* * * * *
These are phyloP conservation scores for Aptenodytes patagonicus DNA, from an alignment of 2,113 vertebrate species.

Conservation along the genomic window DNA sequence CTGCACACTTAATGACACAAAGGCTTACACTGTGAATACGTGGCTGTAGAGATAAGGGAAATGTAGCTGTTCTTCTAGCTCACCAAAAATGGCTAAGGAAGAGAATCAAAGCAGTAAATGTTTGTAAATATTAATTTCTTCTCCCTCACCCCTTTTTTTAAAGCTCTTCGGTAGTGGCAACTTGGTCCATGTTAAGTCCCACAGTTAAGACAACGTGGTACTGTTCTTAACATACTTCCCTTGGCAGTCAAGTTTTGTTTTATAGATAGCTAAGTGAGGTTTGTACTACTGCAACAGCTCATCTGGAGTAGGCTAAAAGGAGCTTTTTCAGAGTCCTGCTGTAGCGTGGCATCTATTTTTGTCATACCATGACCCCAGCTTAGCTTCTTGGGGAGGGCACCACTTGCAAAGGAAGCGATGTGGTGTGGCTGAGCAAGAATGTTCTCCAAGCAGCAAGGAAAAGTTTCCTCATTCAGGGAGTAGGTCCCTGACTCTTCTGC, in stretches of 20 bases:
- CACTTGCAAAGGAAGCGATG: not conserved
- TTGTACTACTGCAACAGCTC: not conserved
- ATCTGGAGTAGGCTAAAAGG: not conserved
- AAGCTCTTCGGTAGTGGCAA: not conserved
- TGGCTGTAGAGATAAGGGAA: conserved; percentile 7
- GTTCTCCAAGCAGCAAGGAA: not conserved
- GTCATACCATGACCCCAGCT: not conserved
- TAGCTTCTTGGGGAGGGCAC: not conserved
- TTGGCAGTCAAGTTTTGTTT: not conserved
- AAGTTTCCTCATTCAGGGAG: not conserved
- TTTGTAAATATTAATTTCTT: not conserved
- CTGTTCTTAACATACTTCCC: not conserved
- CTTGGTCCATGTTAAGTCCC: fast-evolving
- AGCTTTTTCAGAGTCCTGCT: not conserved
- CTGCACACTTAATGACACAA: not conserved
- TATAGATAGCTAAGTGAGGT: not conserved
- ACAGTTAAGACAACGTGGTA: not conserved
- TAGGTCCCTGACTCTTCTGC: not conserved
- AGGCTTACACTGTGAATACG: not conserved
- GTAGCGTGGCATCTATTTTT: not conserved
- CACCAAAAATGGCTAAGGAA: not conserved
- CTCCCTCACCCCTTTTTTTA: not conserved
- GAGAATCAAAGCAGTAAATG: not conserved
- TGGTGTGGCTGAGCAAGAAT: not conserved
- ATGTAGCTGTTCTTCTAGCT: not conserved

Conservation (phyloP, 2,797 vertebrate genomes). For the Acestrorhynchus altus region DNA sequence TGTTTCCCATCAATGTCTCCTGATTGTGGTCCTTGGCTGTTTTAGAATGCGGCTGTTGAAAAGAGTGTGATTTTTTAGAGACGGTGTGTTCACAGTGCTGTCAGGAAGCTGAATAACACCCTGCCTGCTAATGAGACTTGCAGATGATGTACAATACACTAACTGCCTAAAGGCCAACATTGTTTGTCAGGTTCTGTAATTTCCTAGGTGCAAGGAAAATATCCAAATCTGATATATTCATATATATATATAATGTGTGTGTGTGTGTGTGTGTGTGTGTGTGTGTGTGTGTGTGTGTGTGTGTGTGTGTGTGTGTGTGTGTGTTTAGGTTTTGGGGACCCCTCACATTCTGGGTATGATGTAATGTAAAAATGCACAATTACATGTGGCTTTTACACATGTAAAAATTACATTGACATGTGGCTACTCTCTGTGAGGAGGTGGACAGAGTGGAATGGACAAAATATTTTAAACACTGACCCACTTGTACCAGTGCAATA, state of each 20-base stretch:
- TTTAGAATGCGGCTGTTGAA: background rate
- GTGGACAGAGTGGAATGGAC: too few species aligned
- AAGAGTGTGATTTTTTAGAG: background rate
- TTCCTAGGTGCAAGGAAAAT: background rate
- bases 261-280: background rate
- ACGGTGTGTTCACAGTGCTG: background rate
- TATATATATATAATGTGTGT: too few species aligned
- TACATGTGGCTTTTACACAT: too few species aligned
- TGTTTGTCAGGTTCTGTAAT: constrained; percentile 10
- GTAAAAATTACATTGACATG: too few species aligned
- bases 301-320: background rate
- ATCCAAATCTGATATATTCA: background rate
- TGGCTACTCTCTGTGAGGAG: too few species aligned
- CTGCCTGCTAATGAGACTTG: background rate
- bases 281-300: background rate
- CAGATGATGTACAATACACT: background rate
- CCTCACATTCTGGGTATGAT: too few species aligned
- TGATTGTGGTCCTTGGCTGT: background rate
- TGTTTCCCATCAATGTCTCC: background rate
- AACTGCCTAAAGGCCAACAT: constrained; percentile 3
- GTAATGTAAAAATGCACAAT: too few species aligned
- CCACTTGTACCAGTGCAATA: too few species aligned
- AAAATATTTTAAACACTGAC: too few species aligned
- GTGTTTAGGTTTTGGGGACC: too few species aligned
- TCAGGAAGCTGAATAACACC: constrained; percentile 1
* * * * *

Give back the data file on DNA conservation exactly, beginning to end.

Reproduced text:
These are phyloP conservation scores for Aptenodytes patagonicus DNA, from an alignment of 2,113 vertebrate species.

Conservation along the genomic window DNA sequence CTGCACACTTAATGACACAAAGGCTTACACTGTGAATACGTGGCTGTAGAGATAAGGGAAATGTAGCTGTTCTTCTAGCTCACCAAAAATGGCTAAGGAAGAGAATCAAAGCAGTAAATGTTTGTAAATATTAATTTCTTCTCCCTCACCCCTTTTTTTAAAGCTCTTCGGTAGTGGCAACTTGGTCCATGTTAAGTCCCACAGTTAAGACAACGTGGTACTGTTCTTAACATACTTCCCTTGGCAGTCAAGTTTTGTTTTATAGATAGCTAAGTGAGGTTTGTACTACTGCAACAGCTCATCTGGAGTAGGCTAAAAGGAGCTTTTTCAGAGTCCTGCTGTAGCGTGGCATCTATTTTTGTCATACCATGACCCCAGCTTAGCTTCTTGGGGAGGGCACCACTTGCAAAGGAAGCGATGTGGTGTGGCTGAGCAAGAATGTTCTCCAAGCAGCAAGGAAAAGTTTCCTCATTCAGGGAGTAGGTCCCTGACTCTTCTGC, in stretches of 20 bases:
- CACTTGCAAAGGAAGCGATG: not conserved
- TTGTACTACTGCAACAGCTC: not conserved
- ATCTGGAGTAGGCTAAAAGG: not conserved
- AAGCTCTTCGGTAGTGGCAA: not conserved
- TGGCTGTAGAGATAAGGGAA: conserved; percentile 7
- GTTCTCCAAGCAGCAAGGAA: not conserved
- GTCATACCATGACCCCAGCT: not conserved
- TAGCTTCTTGGGGAGGGCAC: not conserved
- TTGGCAGTCAAGTTTTGTTT: not conserved
- AAGTTTCCTCATTCAGGGAG: not conserved
- TTTGTAAATATTAATTTCTT: not conserved
- CTGTTCTTAACATACTTCCC: not conserved
- CTTGGTCCATGTTAAGTCCC: fast-evolving
- AGCTTTTTCAGAGTCCTGCT: not conserved
- CTGCACACTTAATGACACAA: not conserved
- TATAGATAGCTAAGTGAGGT: not conserved
- ACAGTTAAGACAACGTGGTA: not conserved
- TAGGTCCCTGACTCTTCTGC: not conserved
- AGGCTTACACTGTGAATACG: not conserved
- GTAGCGTGGCATCTATTTTT: not conserved
- CACCAAAAATGGCTAAGGAA: not conserved
- CTCCCTCACCCCTTTTTTTA: not conserved
- GAGAATCAAAGCAGTAAATG: not conserved
- TGGTGTGGCTGAGCAAGAAT: not conserved
- ATGTAGCTGTTCTTCTAGCT: not conserved

Conservation (phyloP, 2,797 vertebrate genomes). For the Acestrorhynchus altus region DNA sequence TGTTTCCCATCAATGTCTCCTGATTGTGGTCCTTGGCTGTTTTAGAATGCGGCTGTTGAAAAGAGTGTGATTTTTTAGAGACGGTGTGTTCACAGTGCTGTCAGGAAGCTGAATAACACCCTGCCTGCTAATGAGACTTGCAGATGATGTACAATACACTAACTGCCTAAAGGCCAACATTGTTTGTCAGGTTCTGTAATTTCCTAGGTGCAAGGAAAATATCCAAATCTGATATATTCATATATATATATAATGTGTGTGTGTGTGTGTGTGTGTGTGTGTGTGTGTGTGTGTGTGTGTGTGTGTGTGTGTGTGTGTGTGTGTTTAGGTTTTGGGGACCCCTCACATTCTGGGTATGATGTAATGTAAAAATGCACAATTACATGTGGCTTTTACACATGTAAAAATTACATTGACATGTGGCTACTCTCTGTGAGGAGGTGGACAGAGTGGAATGGACAAAATATTTTAAACACTGACCCACTTGTACCAGTGCAATA, state of each 20-base stretch:
- TTTAGAATGCGGCTGTTGAA: background rate
- GTGGACAGAGTGGAATGGAC: too few species aligned
- AAGAGTGTGATTTTTTAGAG: background rate
- TTCCTAGGTGCAAGGAAAAT: background rate
- bases 261-280: background rate
- ACGGTGTGTTCACAGTGCTG: background rate
- TATATATATATAATGTGTGT: too few species aligned
- TACATGTGGCTTTTACACAT: too few species aligned
- TGTTTGTCAGGTTCTGTAAT: constrained; percentile 10
- GTAAAAATTACATTGACATG: too few species aligned
- bases 301-320: background rate
- ATCCAAATCTGATATATTCA: background rate
- TGGCTACTCTCTGTGAGGAG: too few species aligned
- CTGCCTGCTAATGAGACTTG: background rate
- bases 281-300: background rate
- CAGATGATGTACAATACACT: background rate
- CCTCACATTCTGGGTATGAT: too few species aligned
- TGATTGTGGTCCTTGGCTGT: background rate
- TGTTTCCCATCAATGTCTCC: background rate
- AACTGCCTAAAGGCCAACAT: constrained; percentile 3
- GTAATGTAAAAATGCACAAT: too few species aligned
- CCACTTGTACCAGTGCAATA: too few species aligned
- AAAATATTTTAAACACTGAC: too few species aligned
- GTGTTTAGGTTTTGGGGACC: too few species aligned
- TCAGGAAGCTGAATAACACC: constrained; percentile 1